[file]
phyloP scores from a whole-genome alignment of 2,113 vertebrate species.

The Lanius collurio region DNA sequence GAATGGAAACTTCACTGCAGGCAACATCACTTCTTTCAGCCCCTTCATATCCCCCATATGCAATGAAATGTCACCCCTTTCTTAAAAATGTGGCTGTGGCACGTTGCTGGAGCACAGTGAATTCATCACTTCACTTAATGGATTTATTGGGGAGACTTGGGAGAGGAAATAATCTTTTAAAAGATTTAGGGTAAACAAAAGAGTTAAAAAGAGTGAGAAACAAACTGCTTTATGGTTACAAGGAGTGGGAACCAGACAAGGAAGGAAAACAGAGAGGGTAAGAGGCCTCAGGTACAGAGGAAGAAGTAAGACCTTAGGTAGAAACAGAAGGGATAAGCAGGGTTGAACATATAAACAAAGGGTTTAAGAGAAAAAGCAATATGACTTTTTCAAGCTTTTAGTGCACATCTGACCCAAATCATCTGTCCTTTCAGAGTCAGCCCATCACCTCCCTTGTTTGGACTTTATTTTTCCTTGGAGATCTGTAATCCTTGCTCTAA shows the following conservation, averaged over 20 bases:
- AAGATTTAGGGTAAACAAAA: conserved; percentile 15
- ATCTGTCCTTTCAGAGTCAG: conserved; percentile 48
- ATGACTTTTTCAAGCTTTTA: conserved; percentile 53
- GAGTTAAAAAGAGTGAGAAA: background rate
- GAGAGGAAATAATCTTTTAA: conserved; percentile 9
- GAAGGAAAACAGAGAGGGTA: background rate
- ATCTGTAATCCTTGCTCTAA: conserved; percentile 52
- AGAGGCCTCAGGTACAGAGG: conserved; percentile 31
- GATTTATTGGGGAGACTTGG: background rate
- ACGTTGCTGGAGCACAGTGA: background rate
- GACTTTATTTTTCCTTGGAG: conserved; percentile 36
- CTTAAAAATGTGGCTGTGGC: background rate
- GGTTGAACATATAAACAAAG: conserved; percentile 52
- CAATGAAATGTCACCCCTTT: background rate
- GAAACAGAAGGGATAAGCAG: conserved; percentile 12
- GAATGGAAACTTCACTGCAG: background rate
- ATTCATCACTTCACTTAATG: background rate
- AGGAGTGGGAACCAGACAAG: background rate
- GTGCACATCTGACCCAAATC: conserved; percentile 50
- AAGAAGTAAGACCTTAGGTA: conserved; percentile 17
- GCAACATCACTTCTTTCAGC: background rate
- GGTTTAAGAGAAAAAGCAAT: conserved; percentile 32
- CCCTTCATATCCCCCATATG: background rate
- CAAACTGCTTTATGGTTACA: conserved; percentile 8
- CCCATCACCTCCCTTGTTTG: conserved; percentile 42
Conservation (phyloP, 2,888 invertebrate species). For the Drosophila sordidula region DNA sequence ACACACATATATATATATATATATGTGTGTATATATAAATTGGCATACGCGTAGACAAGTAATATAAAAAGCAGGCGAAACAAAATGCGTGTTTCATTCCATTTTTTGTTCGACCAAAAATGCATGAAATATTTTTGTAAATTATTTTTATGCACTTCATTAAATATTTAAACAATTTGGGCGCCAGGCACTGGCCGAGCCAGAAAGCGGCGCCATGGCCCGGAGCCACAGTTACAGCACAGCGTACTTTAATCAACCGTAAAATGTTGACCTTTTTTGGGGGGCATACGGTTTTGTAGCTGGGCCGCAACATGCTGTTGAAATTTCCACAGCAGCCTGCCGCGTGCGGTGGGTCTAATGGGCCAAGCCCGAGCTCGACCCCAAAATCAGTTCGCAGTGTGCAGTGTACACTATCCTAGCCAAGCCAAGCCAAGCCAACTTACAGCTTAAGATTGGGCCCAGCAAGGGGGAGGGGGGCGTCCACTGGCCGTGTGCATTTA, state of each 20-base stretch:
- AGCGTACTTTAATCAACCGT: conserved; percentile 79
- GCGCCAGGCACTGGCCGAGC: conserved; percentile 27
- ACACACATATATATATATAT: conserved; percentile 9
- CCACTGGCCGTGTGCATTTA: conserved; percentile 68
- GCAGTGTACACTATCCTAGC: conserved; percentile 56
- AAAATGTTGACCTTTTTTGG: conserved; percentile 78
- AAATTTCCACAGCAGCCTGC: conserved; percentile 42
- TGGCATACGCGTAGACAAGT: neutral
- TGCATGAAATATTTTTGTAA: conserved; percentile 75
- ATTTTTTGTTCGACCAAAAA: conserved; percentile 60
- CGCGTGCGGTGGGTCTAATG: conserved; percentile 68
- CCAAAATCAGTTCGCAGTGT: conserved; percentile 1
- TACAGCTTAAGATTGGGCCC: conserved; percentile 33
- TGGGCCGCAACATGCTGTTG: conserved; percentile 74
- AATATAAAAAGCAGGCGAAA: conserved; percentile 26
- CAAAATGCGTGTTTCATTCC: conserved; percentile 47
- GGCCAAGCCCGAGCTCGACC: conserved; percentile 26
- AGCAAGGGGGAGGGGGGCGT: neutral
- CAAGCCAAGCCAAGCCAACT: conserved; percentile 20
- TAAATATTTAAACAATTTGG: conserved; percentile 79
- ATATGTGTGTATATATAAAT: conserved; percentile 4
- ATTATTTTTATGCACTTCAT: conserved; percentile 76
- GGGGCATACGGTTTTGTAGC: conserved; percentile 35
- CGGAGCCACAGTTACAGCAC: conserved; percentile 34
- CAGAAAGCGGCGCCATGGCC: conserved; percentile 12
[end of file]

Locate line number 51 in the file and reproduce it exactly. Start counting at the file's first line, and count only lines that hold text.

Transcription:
- GGGGCATACGGTTTTGTAGC: conserved; percentile 35